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Cobra strikes in the Middle East

Posted 26 September 2018 · Add Comment

The United States has approved the potential sale to Bahrain of 12 Bell AH-1Z Viper attack helicopters at an estimated cost of $911.4 million, including spares, support, weapons and training. Jon Lake reports.

The AH-1Z Viper is the latest in a long line of Cobra variants and was the result of an H-1 helicopter upgrade programme for the US Marine Corps, launched in 1996.
It has 85% commonality with the upgraded UH-1Y utility helicopter.
The US Marine Corps ordered 189 AH-1Zs and deliveries will continue until 2022.
The Royal Bahraini Air Force (RBAF) is undertaking a two-step recapitalisation of its attack/intelligence, surveillance, and reconnaissance (ISR) helicopter force, which presently consists of 22 Bell AH-1E/F Cobras, eight AH-1Ps and four surviving Bolkow BO-105 scout helicopters that were first delivered in 1978.
Bahrain commissioned Turkish Aerospace Industries (TAI) and Turkey’s avionic/mission computer manufacturer institute, Aselsan, to upgrade the Cobras, integrating the mission computer and some avionics from Turkey’s T129 Atak helicopter, and to integrate some Roketsan weapons, including the Cirit 2.75inch rocket.
New attack helicopters will augment the upgraded Cobras and the Bo105s will be retired under the second phase of the programme.
Initially, it looked likely that Bahrain would select the TAI T129 as its new attack helicopter. However, the kingdom submitted a request for information (RFI) for the Bell AH-1Z Cobra Viper in 2016.
On April 27 2018, the US Defense Security Cooperation Agency (DSCA) announced that the State Department had approved the Bahraini purchase of 12 AH-1Z helicopters.
Bahrain’s selection of the Bell AH-1Z is believed to have been influenced by the effectiveness of the aircraft’s target sight system, which is claimed to provide the longest range and highest accuracy of any helicopter weapons sight. The Viper also features a fully integrated air-to-air missile capability.
The AH-1Z’s marinisation provides useful protection in desert environments and the type provides obvious interoperability benefits with Bahrain’s US ally.
The Bahraini aircraft will be supplied with 26 Thales TopOwl helmet-mounted display systems, 26 T-700 GE 401C engines (24 installed and 2 spares), 12 M197 20mm gun systems, 14 AN/AAQ-30 target sight systems, 15 embedded global positioning/inertial navigation systems (EGIs), 30 tech refresh mission computers, 15 APX-117 identification friend or foe (IFF) systems, 15 AN/AAR-47 missile warning systems, 15 AN/ALE-47 countermeasure dispenser sets, and 15 APR-39C(V)2 radar warning receivers.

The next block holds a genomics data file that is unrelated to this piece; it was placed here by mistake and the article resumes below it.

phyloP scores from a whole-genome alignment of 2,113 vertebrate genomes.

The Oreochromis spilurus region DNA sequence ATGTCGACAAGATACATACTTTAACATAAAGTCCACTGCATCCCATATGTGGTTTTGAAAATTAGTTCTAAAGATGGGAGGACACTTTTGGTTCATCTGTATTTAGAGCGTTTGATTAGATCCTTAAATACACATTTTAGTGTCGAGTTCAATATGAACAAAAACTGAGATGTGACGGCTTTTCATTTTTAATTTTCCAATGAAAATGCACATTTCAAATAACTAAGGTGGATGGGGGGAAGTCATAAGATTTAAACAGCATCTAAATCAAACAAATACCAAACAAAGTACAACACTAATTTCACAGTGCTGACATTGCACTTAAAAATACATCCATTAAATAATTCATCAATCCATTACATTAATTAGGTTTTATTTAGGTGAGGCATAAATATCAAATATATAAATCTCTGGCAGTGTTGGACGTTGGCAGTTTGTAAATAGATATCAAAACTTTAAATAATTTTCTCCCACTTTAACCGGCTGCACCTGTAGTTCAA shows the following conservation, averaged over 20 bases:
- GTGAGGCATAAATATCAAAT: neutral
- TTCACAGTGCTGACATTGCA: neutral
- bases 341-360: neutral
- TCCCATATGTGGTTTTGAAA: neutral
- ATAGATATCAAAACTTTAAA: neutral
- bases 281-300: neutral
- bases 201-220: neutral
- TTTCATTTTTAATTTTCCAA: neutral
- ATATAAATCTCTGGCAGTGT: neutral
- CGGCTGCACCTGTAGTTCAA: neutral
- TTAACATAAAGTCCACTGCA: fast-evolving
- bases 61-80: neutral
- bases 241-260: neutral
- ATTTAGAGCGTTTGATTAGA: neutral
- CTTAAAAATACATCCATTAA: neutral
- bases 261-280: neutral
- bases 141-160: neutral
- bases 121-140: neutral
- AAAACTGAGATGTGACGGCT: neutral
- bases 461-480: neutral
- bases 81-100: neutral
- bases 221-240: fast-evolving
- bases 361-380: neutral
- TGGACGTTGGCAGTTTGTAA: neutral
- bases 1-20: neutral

The proposed package also includes 12 joint mission planning systems, plus various spares, training and support packages, technical data and publications.
Weapons include Lockheed Martin AGM-114 Hellfire air-to-surface missiles and BAE Systems advance precision kill weapon system (APKWS) II guided rockets.
Not everyone was happy about the proposed attack helicopter sale. The human rights group, Americans for Democracy & Human Rights in Bahrain, called upon the US Congress to block the sale in the wake of the regime’s heavy-handed suppression of political dissidents and pro-democracy campaigners, noting the US State Department’s report of “a widespread human rights crisis in Bahrain”. The group said that the Trump administration was effectively rewarding the Bahraini military for violating international law.
If and when concluded, the Bahraini Cobra deal will mark the second export sale of the AH-1Z Viper, with Pakistan having committed to acquire 12 examples.
At one time, Jordan seemed to be a potential AH-1Z customer, but is instead upgrading 12 older, single-engined AH-1Fs to what has been referred to as an “AH-1Z Lite” gunship configuration.
Northrop Grumman is overseeing the design and integration of the avionics solution, while Science & Engineering Services (SES) is rewiring and reconditioning the aircraft for 20 more years in service.
The upgraded aircraft will feature a new L3 Wescam MX-15D sensor turret in place of the original telescopic sight unit, with electro-optical and infrared cameras, and a laser designator.
The aircraft will incorporate the same Northrop Grumman integrated mission equipment package (iMEP) avionics system as the AH-1Z, incorporating a FlightPro Gen III mission computer, and large flat panel liquid-crystal display (LCD) multifunction displays, as well as new weapons and defensive systems.
The Royal Jordanian Air Force has taken delivery of two of the updated gunships from SES for weapons testing and final acceptance checks.
The programme office has reported interest in the AH-1Z from the UAE, Australia, Brazil, Croatia, the Czech Republic, Japan, Malaysia, Poland and Thailand, as well as Bahrain.
 

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